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But hey, we're making money.

by Bored Guest

But hey, we're making money The biggest thrill in the world is entertaining the public, there is no bigger thrill than that - Vince Mcmahon

Tell that to Shahid Afridi. Afridi is a victim. Of his own intelligence primarily, but also to a lesser level, to the losing battle that sport as combat is fighting with sport as entertainment. Let me elaborate. Pretty much every organized sport in the world is doing what long haired Bangalore metalhead machas refer to in fits of righteous spite as “that Metallica thing.” Put simply, sports administrators everywhere are trying to bring the crowds in. In purists’ language, this amounts to “selling out”. The question of how much the “laws” of cricket allow tampering with the ball is ultimately a particular reformulation of the question “How much should sport be looked at as a form of entertainment?”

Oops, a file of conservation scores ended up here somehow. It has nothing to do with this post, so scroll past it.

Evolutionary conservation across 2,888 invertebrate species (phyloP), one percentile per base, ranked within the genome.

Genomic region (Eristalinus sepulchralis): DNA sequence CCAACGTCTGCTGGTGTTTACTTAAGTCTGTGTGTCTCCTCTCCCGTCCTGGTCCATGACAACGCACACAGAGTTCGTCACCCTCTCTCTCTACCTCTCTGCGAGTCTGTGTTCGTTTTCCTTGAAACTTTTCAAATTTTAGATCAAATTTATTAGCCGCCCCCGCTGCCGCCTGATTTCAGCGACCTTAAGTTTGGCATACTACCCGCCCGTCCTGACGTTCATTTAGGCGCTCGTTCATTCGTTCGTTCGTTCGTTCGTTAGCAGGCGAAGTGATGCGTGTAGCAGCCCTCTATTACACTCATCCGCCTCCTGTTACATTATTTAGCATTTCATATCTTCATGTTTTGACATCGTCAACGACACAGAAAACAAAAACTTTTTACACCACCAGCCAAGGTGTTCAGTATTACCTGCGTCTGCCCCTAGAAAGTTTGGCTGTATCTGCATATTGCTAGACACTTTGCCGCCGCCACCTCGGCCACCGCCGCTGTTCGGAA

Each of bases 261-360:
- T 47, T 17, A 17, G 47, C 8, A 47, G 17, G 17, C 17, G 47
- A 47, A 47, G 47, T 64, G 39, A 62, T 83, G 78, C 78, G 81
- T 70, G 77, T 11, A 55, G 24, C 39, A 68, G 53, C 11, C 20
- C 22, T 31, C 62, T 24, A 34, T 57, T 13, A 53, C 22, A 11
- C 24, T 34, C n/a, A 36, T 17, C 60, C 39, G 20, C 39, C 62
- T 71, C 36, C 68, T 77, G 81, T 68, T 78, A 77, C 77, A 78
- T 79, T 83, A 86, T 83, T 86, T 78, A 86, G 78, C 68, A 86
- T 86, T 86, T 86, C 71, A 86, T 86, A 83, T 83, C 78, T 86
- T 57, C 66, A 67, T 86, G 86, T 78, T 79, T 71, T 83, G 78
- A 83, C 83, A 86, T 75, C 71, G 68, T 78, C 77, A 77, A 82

Cricket’s doing it as well. A lot of it. In fact they have been so good at this that even KISS might learn a lesson or two from them. The boundaries have gotten smaller, the pitches are made dead to demand, and despite the advent of adequate protection, anything thrown by a fast bowler that the batsman cant hit easily is generally re-bowled, with a free run thrown in for good measure. Let’s face it. The general audience likes to see boundaries. The same argument made in favour of Britney Spears being a brilliant musician because she sold albums by the millions can be made to justify this death blow being served to the art of bowling. On the face of it, the logic seems to be quite unimpeachable. If most people like it, it should be good for the game right?